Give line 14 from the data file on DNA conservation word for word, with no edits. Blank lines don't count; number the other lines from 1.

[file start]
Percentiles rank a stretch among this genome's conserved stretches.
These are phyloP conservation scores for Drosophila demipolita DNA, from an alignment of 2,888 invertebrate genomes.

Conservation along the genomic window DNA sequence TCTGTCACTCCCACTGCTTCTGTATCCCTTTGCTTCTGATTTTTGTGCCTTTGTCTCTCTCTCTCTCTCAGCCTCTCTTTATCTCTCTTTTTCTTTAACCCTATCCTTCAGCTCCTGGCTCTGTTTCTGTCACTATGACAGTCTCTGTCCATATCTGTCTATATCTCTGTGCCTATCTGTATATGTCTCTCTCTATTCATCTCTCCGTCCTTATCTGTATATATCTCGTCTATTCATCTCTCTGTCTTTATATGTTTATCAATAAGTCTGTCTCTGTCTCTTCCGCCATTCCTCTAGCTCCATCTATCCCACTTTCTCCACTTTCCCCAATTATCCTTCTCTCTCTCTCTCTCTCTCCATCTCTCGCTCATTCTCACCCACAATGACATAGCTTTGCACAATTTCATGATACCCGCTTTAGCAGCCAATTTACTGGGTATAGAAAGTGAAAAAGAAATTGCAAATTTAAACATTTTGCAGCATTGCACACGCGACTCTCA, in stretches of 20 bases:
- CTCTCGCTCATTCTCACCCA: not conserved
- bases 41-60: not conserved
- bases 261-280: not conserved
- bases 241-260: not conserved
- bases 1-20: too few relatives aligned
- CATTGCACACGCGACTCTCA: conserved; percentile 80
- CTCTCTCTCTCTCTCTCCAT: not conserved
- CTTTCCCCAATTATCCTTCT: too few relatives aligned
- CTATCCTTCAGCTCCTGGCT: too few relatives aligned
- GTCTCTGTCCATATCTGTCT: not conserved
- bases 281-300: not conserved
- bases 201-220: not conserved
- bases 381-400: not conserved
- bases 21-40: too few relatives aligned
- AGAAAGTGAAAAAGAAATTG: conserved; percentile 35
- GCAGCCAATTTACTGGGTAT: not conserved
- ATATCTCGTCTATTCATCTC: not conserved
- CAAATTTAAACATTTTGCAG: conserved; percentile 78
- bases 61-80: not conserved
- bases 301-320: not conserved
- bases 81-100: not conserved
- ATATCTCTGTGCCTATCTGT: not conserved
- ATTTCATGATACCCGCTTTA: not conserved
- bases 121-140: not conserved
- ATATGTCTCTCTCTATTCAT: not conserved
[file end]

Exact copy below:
- bases 281-300: not conserved